Page: 268

View: 8380

Argues that microfinance is an industry focused on maximizing profits and plagued by predatory lending practices, scandals, cover-ups and corruption, and offers solutions for the future.

Liberty and Civilization

The Western Heritage

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Author: Roger Scruton

Publisher: ReadHowYouWant.com

ISBN: 145871618X

Category: Civilization, Western

Page: 252

View: 6695

An essential volume of essays commissioned by the American Spectator and edited by the philosopher Roger Scruton, Liberty and Civilization examines the intellectual and spiritual traditions of our belief in individual liberty, from its Judeo Christian origins on through Enlightenment philosophy. As we are confronted by belligerent atheism at home and jihadist Islam abroad, Liberty and Civilization is an invaluable tool for understanding why it is critical that we defend the cultural, religious, and intellectual institutions that have made our civilization great.As one would expect from the American Spectator, the responses are both fiery and edifying, representing a broad swath of American conservative thought. The essayists include Paul Johnson, Anne Applebaum, Robert Bork, Robert P. George, Christina Hoff Sommers, and Roger Scruton.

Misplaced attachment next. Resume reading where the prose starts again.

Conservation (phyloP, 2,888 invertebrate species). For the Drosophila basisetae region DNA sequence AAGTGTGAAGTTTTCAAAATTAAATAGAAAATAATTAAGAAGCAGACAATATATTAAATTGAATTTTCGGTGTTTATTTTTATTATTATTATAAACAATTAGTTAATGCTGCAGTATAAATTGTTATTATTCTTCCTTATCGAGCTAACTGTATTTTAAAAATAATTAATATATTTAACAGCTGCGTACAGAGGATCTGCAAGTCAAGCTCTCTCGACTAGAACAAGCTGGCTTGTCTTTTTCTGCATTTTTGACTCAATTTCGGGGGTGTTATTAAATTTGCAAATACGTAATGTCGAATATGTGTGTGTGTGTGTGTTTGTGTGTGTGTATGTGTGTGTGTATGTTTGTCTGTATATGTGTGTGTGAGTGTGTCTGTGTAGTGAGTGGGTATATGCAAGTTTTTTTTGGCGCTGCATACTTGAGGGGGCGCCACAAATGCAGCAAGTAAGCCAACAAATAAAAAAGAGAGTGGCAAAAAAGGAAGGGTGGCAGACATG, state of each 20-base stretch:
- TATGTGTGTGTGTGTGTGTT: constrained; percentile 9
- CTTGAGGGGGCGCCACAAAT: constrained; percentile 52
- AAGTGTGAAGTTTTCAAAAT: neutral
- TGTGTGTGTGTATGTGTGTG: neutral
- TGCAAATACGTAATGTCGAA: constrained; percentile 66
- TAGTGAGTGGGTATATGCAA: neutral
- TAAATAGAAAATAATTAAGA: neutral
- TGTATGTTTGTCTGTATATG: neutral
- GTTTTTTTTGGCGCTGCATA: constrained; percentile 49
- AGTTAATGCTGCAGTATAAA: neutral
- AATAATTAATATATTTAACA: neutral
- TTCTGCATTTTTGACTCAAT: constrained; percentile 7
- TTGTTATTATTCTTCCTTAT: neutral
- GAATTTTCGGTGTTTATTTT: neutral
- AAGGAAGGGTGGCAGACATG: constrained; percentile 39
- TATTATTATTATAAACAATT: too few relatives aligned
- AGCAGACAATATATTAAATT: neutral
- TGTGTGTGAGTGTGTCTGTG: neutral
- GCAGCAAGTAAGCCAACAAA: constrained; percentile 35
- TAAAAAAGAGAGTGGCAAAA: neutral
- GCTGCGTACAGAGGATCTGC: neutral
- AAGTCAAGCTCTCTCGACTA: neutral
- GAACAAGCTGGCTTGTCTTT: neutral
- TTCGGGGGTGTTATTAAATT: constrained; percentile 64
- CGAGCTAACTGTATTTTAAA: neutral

Politics of Culture Other Essays

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Author: Roger Scruton

Publisher: N.A

ISBN: 9781587316647

Category: Art

Page: 245

View: 3141

"This work brings together Scruton's best essays from many sources, arranging them thematically. The book has four sections: Language and Art, Writers in Context, Architecture, and Culture and Anarchy. Though the essays are diverse, certain themes are developed in particular and then in general ways, and there are several important essays on writers and critics, that contribute to the reappraisal of their work - among them Dante, Andre Breton, Graham Greene, James Joyce, Sylvia Plath, Jacques Lacan,and Yukio Mishima"